HOLLYWOOD, Calif. - Throughout the past decade it seems only three Native actresses have garnered worldwide acclaim; Irene Bedard for her animated voice of "Pocahontas" (1995), Tantoo Cardinal for her string of supporting roles from "Dances with Wolves" (1990) to "Smoke Signals" (1998) and Elaine Miles for her secretary role in TV's "Northern Exposure" (1990-95). A crop of beautiful actresses followed ready to stake their claim in film and television if only in supporting or guest starring roles. They include Kimberly Norris Guerrero in "Seinfeld" (1993), Kateri Walker in "Stolen women, Captured hearts" (1997) and Jade Herrera in "The Doe Boy" (2001). Today several new actresses have emerged with a number of high profile TV projects including Delanna Studi in the ABC TV mini-series "Dreamkeeper" and Alex Rice in the PBS murder mystery "Coyote Waits." Both are busy working and it looks like they might stay around for a long time to come.
For the past 11 years Sheila Tousey, Menominee, has been a hard-working actress whose work seems to always go unnoticed. She burst onto the scene back in 1992 with the lead female role in "Thunderheart" starring Val Kilmer and Graham Greene. She followed with TV projects, voice over narration and the Sam Shepard film "Silent Tongue" (1994). That year Tousey also returned to the University of New Mexico to direct her first play "An Evening at the Warbonnet." It may have been her last go at directing but Tousey would always return to the stage where she learned her craft as an actress. She performed on and off Broadway as well as in regional theater.
She kept working in TV and film with "The Way West" (1995) and that same year in Clive Barker's "Lord of Illusions." Then came her strongest role in four years, with the HBO drama "Grand Avenue" (1996). At the time, Irene Bedard was getting all the publicity over the groundbreaking Native drama. Entertainment Weekly magazine said, "The real star here is Sheila Tousey ?." They were right as Tousey stole the movie. As the troubled Mollie with two teenage daughters, she tries to live in the inner city while desperately holding onto her Native culture. Many believe Tousey deserved an Emmy nomination for her work.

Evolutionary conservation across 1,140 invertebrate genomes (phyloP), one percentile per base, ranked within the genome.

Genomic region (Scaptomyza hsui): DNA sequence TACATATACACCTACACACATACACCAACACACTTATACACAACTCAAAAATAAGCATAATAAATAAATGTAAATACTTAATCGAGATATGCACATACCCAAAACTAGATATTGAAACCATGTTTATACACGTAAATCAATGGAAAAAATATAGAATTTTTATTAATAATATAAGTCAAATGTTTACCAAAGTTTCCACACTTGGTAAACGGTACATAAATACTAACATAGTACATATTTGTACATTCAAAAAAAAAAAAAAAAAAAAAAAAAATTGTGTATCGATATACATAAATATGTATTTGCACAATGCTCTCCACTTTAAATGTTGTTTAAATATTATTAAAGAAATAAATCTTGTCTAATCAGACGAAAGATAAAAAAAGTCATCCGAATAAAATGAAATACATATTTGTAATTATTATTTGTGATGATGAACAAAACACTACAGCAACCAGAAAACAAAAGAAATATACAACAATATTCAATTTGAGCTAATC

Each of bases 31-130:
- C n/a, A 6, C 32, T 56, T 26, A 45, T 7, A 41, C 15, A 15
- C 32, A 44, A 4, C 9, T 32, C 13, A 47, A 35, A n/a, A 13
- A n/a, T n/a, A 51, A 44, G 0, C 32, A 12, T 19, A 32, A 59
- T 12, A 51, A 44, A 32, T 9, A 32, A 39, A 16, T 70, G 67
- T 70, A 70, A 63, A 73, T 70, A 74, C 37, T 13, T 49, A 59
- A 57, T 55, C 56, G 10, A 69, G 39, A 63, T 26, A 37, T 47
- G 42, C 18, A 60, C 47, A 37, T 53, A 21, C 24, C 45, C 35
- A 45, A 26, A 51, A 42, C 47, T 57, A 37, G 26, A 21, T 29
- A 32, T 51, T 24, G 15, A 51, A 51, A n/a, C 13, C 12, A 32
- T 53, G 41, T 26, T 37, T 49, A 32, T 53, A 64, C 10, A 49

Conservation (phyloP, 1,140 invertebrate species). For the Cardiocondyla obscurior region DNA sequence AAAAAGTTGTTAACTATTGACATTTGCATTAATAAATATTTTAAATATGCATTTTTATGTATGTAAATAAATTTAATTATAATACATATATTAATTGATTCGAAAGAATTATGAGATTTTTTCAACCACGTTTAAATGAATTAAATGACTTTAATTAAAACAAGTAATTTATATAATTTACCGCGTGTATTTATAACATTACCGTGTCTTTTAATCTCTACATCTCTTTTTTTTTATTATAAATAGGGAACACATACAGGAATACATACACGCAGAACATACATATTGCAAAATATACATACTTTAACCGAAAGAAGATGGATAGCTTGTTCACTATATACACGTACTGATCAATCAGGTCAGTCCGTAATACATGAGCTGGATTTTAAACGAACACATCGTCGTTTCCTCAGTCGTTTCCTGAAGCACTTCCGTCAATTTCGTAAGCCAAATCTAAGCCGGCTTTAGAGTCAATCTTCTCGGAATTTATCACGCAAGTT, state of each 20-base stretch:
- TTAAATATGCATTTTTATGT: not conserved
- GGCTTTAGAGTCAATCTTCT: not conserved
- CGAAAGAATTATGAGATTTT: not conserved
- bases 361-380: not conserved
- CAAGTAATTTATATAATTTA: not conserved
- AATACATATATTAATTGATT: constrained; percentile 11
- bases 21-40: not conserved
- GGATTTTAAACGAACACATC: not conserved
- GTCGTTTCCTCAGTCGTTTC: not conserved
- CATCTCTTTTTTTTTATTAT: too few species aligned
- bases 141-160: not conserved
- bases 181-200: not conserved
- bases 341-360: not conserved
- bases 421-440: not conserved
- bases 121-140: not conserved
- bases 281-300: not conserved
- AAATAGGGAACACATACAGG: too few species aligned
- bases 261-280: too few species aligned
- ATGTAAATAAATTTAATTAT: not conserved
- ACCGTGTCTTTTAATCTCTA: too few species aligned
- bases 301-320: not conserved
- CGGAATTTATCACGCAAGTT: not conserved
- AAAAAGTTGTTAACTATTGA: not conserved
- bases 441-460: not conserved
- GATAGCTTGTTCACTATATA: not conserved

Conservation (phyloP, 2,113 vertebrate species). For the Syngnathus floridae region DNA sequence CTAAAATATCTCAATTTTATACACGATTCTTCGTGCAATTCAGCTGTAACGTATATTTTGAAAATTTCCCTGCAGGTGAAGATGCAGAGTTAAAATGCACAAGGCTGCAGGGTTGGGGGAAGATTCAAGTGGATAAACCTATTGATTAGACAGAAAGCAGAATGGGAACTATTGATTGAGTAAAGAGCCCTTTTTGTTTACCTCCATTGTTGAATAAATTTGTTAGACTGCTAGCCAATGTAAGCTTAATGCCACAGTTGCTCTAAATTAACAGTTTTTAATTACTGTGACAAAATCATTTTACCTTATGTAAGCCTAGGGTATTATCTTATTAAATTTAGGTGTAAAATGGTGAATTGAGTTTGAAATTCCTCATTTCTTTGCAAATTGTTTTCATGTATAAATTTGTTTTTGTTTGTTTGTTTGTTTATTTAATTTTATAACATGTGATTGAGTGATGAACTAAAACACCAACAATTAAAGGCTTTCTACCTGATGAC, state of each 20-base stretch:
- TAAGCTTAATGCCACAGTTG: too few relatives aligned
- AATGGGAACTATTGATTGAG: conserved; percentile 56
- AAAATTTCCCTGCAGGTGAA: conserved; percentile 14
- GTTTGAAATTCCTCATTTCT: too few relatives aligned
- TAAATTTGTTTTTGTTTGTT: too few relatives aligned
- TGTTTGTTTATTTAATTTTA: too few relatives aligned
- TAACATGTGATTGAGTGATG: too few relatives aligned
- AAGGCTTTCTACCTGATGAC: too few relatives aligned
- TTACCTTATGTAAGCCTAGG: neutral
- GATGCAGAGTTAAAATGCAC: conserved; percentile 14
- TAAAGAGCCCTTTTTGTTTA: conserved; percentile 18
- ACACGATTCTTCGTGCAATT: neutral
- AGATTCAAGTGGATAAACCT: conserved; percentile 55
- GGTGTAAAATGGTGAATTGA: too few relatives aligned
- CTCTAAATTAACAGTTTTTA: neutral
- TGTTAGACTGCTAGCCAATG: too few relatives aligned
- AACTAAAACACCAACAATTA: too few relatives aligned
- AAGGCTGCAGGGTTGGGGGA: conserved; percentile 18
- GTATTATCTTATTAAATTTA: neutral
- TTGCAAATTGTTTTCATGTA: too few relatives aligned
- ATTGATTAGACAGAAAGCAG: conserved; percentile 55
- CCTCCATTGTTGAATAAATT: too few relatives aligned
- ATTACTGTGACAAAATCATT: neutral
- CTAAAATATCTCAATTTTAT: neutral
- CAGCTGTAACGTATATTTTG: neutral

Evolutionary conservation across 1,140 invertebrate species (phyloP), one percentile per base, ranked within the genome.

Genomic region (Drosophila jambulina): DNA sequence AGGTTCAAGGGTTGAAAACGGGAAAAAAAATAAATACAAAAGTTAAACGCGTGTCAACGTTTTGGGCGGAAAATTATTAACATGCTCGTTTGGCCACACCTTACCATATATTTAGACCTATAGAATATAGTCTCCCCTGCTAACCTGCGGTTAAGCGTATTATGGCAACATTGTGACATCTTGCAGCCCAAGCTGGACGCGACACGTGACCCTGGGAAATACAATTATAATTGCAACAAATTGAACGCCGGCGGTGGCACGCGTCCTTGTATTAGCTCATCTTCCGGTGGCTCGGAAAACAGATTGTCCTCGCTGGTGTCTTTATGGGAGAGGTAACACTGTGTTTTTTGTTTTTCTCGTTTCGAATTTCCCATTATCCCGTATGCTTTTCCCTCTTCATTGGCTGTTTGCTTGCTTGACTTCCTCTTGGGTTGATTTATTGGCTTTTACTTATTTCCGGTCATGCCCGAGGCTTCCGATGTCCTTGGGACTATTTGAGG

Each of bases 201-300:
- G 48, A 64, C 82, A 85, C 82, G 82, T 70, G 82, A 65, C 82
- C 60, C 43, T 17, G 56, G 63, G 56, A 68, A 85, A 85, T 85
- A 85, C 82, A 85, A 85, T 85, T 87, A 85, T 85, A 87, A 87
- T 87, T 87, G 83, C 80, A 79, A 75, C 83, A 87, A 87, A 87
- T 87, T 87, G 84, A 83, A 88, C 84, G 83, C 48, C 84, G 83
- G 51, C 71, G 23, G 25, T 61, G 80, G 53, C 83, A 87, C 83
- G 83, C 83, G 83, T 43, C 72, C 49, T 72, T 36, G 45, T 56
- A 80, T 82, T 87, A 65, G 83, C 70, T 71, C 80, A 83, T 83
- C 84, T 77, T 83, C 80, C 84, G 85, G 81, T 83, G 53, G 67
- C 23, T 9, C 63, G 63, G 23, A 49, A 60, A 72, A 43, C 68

Throughout 1997, Tousey worked on "All the Winters That Have Been," "Sparkler" and "Song of Hiawatha." Then, she landed a role in the suspense horror film "Ravenous" (1999) starring Guy Pierce and Robert Carlyle. Even though it was an unglamorous role with Tousey dressed in rags, she played the part with an unmistakable beauty and strength.
In 2000, Tousey went back to the stage working again with writer and director Sam Shepard in "The Late Henry Moss." The play had a powerhouse cast including Sean Penn, Nick Nolte and Woody Harrelson. Tousey was the only female cast member and Shepard said, "She's a great actress and has a lot of guts. She will hold her own with the guys." That same year Tousey appeared in "Backroads" and "Coming to light: Edward S. Curtis and the North American Indians" on PBS.
In 2001, Tousey helped co-produce an Independent film called "Christmas in the Clouds," a comedy starring Graham Greene, M. Emmett Walsh and Tousey as Mary the manager of a Native-run ski lodge. Unrecognizable at first, because of a huge hairstyle, she provided wonderful comic flair among a vast Native ensemble. The film went to the Sundance festival and screened across the country winning numerous awards. It was even screened at the White House for fire fighters after the disaster of Sept. 11.
Tousey received the role of Emma Leaphorn in the PBS murder mystery "Skinwalkers" in 2002. The First Americans in the Arts honored her with a best supporting actress award for that film last February Her latest television work is as Judge Danielle Larson on the NBC cop drama "Law & Order SVU (Special Victims Unit),"a reoccurring role she has held since 1999. She even appeared in the original "Law & Order" back in 1990 as Mrs. Vilardi.
Tousey appeared two more times as Emma Leaphorn in "Coyote Waits" and "Thief of Time" on PBS. This Christmas you can see Tousey in the ambitious ABC mini-series "Dreamkeeper." She portrays Janine who is concerned about her father who wants to take a trip to the All Nations pow wow in Albuquerque. She was nominated for best supporting actress for that role with the American Indian Film Festival in San Francisco. However, she lost to co-star Delanna Studi for the same mini-series.
It is clear that someday Tousey will be honored for her underrated work as an actress, but for now her acting speaks for itself and we hear her loud and clear.